• That's what I like about the Bose L1 approach.

    I used to have a 3x12 with the 1x12 combo behind me (slightly stage right), and the 2x12 all the way stage left.

    Coverage was fabulous.

    What I'd like to do is run mono most of the time, and run stereo/Double track at the flip of a switch.

  • That's what I like about the Bose L1 approach.

    I used to have a 3x12 with the 1x12 combo behind me (slightly stage right), and the 2x12 all the way stage left.

    Coverage was fabulous.

    What I'd like to do is run mono most of the time, and run stereo/Double track at the flip of a switch.

    We used four Bose L1 systems in the band I described in the paragraph below. One for each performer.

    One day we set up our PA so you heard my vocals and guitar from stage right where I was standing, and you heard my buddy from stage left where he was standing. We got tonnes of feedback from our regulars. All of a sudden, there was a clear correlation between what they saw and what they heard. It was like they could follow the bouncing ball as we tossed it back and forth. They were finally in on the joke, and they loved it. We did that for years, and in the venues where we could use the PA to localize our positions in the sound field, it worked well for us, and we worked it hard.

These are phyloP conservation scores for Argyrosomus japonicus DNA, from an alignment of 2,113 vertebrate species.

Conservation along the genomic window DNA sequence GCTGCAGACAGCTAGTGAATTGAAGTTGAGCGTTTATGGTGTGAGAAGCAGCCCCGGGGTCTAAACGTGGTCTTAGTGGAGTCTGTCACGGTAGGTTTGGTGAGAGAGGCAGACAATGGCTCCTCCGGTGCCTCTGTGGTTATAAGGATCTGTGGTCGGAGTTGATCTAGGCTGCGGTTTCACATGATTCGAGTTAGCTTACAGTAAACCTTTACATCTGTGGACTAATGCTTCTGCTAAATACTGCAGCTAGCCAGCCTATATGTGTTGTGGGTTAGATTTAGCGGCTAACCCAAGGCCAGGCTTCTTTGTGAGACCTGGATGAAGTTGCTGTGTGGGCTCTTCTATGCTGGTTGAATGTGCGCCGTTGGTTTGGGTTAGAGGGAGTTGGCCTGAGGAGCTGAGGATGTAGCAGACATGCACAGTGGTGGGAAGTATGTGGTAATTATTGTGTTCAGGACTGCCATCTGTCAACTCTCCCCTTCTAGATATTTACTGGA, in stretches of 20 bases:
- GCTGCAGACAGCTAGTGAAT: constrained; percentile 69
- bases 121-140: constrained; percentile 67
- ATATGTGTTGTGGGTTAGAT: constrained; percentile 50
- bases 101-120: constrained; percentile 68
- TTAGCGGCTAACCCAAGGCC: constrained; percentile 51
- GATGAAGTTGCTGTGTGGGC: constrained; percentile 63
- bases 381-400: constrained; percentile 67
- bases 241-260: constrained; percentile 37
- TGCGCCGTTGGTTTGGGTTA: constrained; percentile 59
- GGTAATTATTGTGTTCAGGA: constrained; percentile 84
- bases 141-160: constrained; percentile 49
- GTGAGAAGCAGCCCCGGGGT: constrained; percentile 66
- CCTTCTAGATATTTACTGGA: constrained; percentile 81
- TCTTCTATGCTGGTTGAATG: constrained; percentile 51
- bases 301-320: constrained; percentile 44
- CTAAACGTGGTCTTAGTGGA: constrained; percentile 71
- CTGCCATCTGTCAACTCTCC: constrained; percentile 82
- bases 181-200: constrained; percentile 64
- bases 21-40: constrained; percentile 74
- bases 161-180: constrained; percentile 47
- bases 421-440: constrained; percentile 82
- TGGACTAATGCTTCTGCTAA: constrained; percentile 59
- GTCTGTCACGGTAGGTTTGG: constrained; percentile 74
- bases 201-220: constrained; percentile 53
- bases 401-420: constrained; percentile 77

• You did the right thing with a 2 guitar setup. This would give you the double track effect that would disappear if you both played in stereo.


    Was the engineer responsible for panning if one of you ran across the stage though:-)

  • I can report today that using the default setting of looseness of 5.0 and no detune makes the effect work like it's intended to.


    This tool is great. I faux quad tracked. Just two takes, with the double tracker on each of them. Maybe I got lucky, but no weird volume drops or phasing.



    My guess is that something is going screwy when you move away from the default setting. It's a bug that needs fixing. But in the meantime, it pays to just try using this with the default setting.

  • Very excellent. After I make lunch, I'm going to try your advice with the settings. I was going with 0.0 loosesness & will try it at 5 & see how it goes. 🤘